Tip well
I’m talking 20 percent. At least. Generosity is attractive. Trust me, the miser never gets the girl. He may keep a few extra dollars, but a person who is tight with money is unlikely to be generous with time or self.

Mind your manners
Good manners count. Make no mistake about it. Nothing is a bigger turn-off than seeing food churning round and round inside your date’s open mouth. Ugh. Or being rude to waiters, talking too loudly, picking up peas with a knife and sliding them down your throat. Think Jane Austen or Masterpiece Theater or that guy who pulls up in his Rolls and asks, “I say, have you any Grey Poupon?” You want to be prim and very proper. At the very least, do these things:
  • Chew with your mouth closed.
  • Be polite to the waiters.
  • Talk softly.
  • Use your napkin.

Listening Attentively and Effectively

Trust me on this — I make my living listening to others — your date will tell you everything you need to know about him or her in the first 15 minutes. Not 50. 15. Train yourself really to hear what your date’s saying (and believe it). Of course, therein lies the rub: While love may be blind, dating is almost always deaf.
My friend Elaine “bought” a date with a soap star at a charity auction. She could scarcely afford her winning $250 bid, but she had such a crush on the guy she was willing to brown bag it for the half year it would take to make up the deficit. They met at a trendy New York restaurant. He looked incredible. She was flushed with the thrill of it all. Their first minute of conversation, as she later relayed it to me, went a little something like this:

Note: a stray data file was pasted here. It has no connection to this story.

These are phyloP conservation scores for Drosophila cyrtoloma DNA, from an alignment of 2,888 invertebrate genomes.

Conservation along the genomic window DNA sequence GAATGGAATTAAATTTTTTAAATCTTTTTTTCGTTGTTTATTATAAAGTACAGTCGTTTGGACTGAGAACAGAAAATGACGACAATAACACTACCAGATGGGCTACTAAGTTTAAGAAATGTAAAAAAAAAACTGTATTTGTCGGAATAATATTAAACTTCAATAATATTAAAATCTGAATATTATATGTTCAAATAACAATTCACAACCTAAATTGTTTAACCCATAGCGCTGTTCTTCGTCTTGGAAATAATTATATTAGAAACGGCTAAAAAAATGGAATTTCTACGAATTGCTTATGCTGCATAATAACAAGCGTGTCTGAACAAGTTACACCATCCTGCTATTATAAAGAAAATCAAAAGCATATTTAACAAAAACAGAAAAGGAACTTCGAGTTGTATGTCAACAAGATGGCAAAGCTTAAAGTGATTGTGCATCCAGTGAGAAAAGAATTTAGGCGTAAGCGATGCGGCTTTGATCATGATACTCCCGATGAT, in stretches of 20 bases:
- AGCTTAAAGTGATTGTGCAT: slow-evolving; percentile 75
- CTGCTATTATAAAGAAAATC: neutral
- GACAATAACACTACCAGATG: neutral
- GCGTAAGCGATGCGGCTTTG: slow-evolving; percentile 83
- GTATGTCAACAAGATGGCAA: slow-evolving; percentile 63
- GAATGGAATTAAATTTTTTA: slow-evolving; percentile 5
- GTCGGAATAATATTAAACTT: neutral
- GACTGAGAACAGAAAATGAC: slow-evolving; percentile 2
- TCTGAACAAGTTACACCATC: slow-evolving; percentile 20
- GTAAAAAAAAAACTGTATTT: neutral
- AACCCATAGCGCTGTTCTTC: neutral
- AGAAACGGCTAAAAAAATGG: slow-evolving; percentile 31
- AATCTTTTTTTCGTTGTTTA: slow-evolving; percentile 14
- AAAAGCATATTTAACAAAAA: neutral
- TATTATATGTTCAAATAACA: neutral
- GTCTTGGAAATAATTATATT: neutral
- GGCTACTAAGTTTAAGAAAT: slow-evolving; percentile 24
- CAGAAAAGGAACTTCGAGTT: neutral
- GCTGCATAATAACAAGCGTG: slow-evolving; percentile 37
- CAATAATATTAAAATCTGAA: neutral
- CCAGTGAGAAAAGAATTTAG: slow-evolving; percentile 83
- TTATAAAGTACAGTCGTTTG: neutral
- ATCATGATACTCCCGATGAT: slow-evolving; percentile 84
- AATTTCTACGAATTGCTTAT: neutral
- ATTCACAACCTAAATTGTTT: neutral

HE (laughing): I can’t believe you paid so much for me. I’m not worth it.
SHE (also laughing): It went to a good cause — me.
HE: I’m really not into the dating scene. I barely have time to learn my lines and go to bed.
SHE: Thank you for squeezing me into your busy schedule.
HE: I barely made it. I’m leaving for L.A. tomorrow.
SHE: Business?
HE: Hopefully. I’m up for a series.
SHE: Good luck. I hope you get it.

Of course, she was lying, and he was telling the honest-to-goodness truth. Elaine thought their date went smashingly well and was devastated when he didn’t call her again — which she could have known he wouldn’t do if she’d listened with open ears instead of a too-wide-open heart. He’d told her flatout he wasn’t worth it, didn’t date, and was going to move 3,000 miles away. And he’d said it all in the first 30 seconds of their evening together. Learning how to listen is not easy, but it is simple. You have to train yourself to focus on the present moment only — not on your witty comeback, the followup question, the stupid thing you can’t believe you just said, the parsley you can feel lodged in between your teeth. You have to be in the now. Period.
If you want to be a good listener, you have to
  • Train yourself to stay with the talker, word for word, until he or she is finished. Simple concept, but really difficult to practice.
  • Suspend judgment and open your heart and head, as well as your ears. Listen to what the person is actually saying — not what you want to hear; it’s crucial not only to dating but to all human interactions.